Depending on style, these all sound great and have easy-to-learn interfaces that can shape the sound and room dynamics further. They all can be used inside Native-Instruments (free) Kontakt Player available on the same website here:

    Free Kontakt 4 Player which includes a free sample library

    Hope this helps! :)
  11. vttom

    vttom Active Member

    Very nice. Thanks for the pointers.
  12. soapfloats

    soapfloats Well-Known Member

    Also, when it comes to the down-the-road upgrades, consider a ribbon mic - especially if you think you'll be doing a fair amount of strings/horns.
    As a classical/jazz trained clarinetist/bassist that has ventured into recording rock bands, I can vouch for their ability to reproduce the richness of timbre of a lot of traditional instruments.
    They work well on thinner-sounding acoustic guitars and (not thin) female vocalists as well. Not to mention guitar amps and as a room mic.

    I have relatively cheap ribbons (~$250/pair) and highly recommend even these for trumpets, 'bones, saxes, violins, and female vocalists.
    There's something about a ribbon mic that dynamics and condensers just can't do.
  13. DJFlexx

    DJFlexx Active Member

    CONGRATULATIONS!! I thought of doing this idea many years ago. I thought it would be a great way of making money. Just as a suggestion. Since your wife and you know what the colleges are looking for maybe you could produce some backing tracks containing the most popular songs that the colleges "love" to hear and/or make songs that show the best expressiveness of particular instruments and make a small library for yourselves that will allow your wife to only record her part once therefore freeing her from the recording process in the near future and she can concentrate on the students performance as a coach rather doing two things at once. This will allow her to obtain a much better performance out of the student and a better performance equals less editing.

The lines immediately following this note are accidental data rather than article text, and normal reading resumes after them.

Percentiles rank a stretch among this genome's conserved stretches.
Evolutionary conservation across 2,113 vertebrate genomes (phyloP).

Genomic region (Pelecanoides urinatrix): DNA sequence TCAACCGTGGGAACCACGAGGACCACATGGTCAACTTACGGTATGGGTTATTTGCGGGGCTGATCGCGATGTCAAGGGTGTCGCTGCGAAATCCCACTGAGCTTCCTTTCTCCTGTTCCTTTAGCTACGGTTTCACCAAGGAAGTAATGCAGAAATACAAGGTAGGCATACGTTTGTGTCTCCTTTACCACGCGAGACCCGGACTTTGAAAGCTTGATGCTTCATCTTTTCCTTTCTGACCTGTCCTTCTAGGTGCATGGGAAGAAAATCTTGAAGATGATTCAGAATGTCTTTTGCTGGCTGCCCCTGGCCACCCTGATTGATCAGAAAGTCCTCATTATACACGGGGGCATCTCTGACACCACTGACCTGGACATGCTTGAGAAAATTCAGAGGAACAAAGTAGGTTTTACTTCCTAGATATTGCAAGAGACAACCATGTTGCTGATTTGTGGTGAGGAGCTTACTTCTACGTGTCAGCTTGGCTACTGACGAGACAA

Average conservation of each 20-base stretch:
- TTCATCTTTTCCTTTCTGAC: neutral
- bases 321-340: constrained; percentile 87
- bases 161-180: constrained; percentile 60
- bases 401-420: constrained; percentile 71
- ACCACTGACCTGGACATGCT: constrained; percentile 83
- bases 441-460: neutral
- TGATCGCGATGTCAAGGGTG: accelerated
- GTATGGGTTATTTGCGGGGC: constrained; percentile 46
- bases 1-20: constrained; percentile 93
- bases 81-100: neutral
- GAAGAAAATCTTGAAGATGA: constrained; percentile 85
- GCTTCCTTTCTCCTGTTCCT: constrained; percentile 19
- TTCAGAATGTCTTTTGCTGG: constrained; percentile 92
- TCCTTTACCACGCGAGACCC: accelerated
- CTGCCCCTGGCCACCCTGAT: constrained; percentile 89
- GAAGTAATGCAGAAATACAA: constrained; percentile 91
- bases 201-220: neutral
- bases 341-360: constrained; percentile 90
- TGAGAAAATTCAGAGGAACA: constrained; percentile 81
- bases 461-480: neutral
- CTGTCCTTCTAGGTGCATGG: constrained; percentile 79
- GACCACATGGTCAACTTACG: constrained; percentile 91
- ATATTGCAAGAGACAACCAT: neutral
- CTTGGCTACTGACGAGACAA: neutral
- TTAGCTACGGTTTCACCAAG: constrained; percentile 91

Once you build up a nice library of tracks you will eventually rarely have to record a complete song from start to finish and what you do is just mix the students performance with a stereo mix down from your library's tracks so your overall time invested is lessened yet you are still getting paid the same amount or maybe even more if you get popular. I would make a website and post success stories of people you helped get into college by recording them!!

    And the AT3035 is a good mic but if you want to CAPTURE the overall awesome sound of an instrument, such as the violin, you are going to need a better interface and while you're at eventually you should upgrade to Logic!! You will appreciate logic much more than garageband!

    Very cool venture! CHEERS!